LEWISBURG, Miss. -- In the last several years, Melanie Allison figures she’s lost several feet of property due to the erosion of the ditch along Byhalia Road.
”The culverts stopped up because of the current and heavy water flow. The water goes out onto the road.”
She says during the recent rainy spell, the ditch, which is about eight to ten feet deep, overflowed, creating a potentially deadly situation on the road.
”I think it’s a hazard. It needs to be fixed.”
She took her case to DeSoto Supervisors this week, who say they already know they have a problem, and that it’s countywide.
”Drainage is definitely a priority. Our road department works very hard on that,” said Supervisor Mark Gardner.
Gardner thinks keeping canals clear of debris and brush makes for a natural first step.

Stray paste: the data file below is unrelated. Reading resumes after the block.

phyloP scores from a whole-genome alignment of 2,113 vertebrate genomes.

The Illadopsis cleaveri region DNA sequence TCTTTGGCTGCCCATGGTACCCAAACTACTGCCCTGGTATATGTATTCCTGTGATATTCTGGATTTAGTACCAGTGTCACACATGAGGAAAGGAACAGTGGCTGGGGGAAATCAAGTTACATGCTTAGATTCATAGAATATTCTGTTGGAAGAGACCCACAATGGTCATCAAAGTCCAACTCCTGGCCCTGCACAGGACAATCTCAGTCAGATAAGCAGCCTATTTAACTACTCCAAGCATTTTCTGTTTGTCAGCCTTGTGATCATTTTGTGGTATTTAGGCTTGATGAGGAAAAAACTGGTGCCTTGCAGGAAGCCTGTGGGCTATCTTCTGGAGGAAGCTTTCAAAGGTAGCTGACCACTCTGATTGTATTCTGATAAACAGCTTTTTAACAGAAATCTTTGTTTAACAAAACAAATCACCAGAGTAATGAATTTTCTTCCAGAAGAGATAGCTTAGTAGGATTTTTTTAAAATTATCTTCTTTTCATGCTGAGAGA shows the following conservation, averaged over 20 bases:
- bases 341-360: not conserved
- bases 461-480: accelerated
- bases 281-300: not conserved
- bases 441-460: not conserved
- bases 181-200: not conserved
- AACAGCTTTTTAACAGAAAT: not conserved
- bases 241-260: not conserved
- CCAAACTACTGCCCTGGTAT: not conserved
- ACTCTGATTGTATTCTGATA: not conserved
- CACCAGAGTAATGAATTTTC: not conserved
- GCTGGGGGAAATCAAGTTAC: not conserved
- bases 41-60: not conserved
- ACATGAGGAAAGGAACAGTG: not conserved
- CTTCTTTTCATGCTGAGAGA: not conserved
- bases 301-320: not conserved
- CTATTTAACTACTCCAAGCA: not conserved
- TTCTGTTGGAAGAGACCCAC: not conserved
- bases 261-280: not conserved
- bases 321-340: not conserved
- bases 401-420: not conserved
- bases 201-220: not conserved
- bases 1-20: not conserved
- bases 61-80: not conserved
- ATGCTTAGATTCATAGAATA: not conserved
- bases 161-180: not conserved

County leaders think a huge vacuum truck Olive Branch is selling could help solve a lot of their problems. Olive Branch wants $70,000 for it. The county only wants to pay $50,000.
The truck would lessen the need for people to climb in these ditches to keep them clear.
But supervisors also want to develop a long-term plan.
”I’d like to work with local engineering firms, Mississippi's Emergency Management Agency and the U.S. Army Corps of Engineers to identify our biggest problem areas,” Gardner explained.
He says a coordinated effort could make drainage more uniform across DeSoto County, and keep Melanie Allison higher and drier.
”They’ve listened to me. This is something I’ve been working on since 2009. At what point am I hoping for some help? Soon!”
Because she says more rainstorms like we had lately will gobble even more of her land.